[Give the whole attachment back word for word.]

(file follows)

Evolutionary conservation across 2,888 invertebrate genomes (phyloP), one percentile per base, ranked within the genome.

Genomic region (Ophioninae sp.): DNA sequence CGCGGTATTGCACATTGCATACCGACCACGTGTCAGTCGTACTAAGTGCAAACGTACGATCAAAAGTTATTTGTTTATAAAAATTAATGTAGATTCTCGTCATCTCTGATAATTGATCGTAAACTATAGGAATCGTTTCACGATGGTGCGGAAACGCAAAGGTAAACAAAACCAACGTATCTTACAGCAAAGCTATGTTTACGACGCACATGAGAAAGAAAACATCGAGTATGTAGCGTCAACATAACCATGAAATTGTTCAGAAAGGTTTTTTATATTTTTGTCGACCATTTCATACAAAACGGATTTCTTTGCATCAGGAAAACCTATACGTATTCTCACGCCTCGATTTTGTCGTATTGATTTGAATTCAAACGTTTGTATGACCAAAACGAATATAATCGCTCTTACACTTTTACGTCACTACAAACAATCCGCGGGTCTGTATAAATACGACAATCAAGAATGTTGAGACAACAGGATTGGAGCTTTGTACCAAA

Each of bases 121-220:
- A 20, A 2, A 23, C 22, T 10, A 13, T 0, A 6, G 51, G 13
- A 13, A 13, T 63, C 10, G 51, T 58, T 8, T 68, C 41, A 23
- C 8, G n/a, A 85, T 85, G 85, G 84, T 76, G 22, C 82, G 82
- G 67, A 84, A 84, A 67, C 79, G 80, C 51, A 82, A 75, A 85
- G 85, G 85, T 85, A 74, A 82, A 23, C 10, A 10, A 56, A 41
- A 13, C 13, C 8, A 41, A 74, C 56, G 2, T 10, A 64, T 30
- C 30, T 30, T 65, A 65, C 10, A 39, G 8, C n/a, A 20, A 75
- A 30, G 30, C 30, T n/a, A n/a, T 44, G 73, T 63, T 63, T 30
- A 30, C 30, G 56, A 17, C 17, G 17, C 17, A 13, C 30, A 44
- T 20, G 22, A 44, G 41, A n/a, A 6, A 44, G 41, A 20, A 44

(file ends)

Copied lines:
Evolutionary conservation across 2,888 invertebrate genomes (phyloP), one percentile per base, ranked within the genome.

Genomic region (Ophioninae sp.): DNA sequence CGCGGTATTGCACATTGCATACCGACCACGTGTCAGTCGTACTAAGTGCAAACGTACGATCAAAAGTTATTTGTTTATAAAAATTAATGTAGATTCTCGTCATCTCTGATAATTGATCGTAAACTATAGGAATCGTTTCACGATGGTGCGGAAACGCAAAGGTAAACAAAACCAACGTATCTTACAGCAAAGCTATGTTTACGACGCACATGAGAAAGAAAACATCGAGTATGTAGCGTCAACATAACCATGAAATTGTTCAGAAAGGTTTTTTATATTTTTGTCGACCATTTCATACAAAACGGATTTCTTTGCATCAGGAAAACCTATACGTATTCTCACGCCTCGATTTTGTCGTATTGATTTGAATTCAAACGTTTGTATGACCAAAACGAATATAATCGCTCTTACACTTTTACGTCACTACAAACAATCCGCGGGTCTGTATAAATACGACAATCAAGAATGTTGAGACAACAGGATTGGAGCTTTGTACCAAA

Each of bases 121-220:
- A 20, A 2, A 23, C 22, T 10, A 13, T 0, A 6, G 51, G 13
- A 13, A 13, T 63, C 10, G 51, T 58, T 8, T 68, C 41, A 23
- C 8, G n/a, A 85, T 85, G 85, G 84, T 76, G 22, C 82, G 82
- G 67, A 84, A 84, A 67, C 79, G 80, C 51, A 82, A 75, A 85
- G 85, G 85, T 85, A 74, A 82, A 23, C 10, A 10, A 56, A 41
- A 13, C 13, C 8, A 41, A 74, C 56, G 2, T 10, A 64, T 30
- C 30, T 30, T 65, A 65, C 10, A 39, G 8, C n/a, A 20, A 75
- A 30, G 30, C 30, T n/a, A n/a, T 44, G 73, T 63, T 63, T 30
- A 30, C 30, G 56, A 17, C 17, G 17, C 17, A 13, C 30, A 44
- T 20, G 22, A 44, G 41, A n/a, A 6, A 44, G 41, A 20, A 44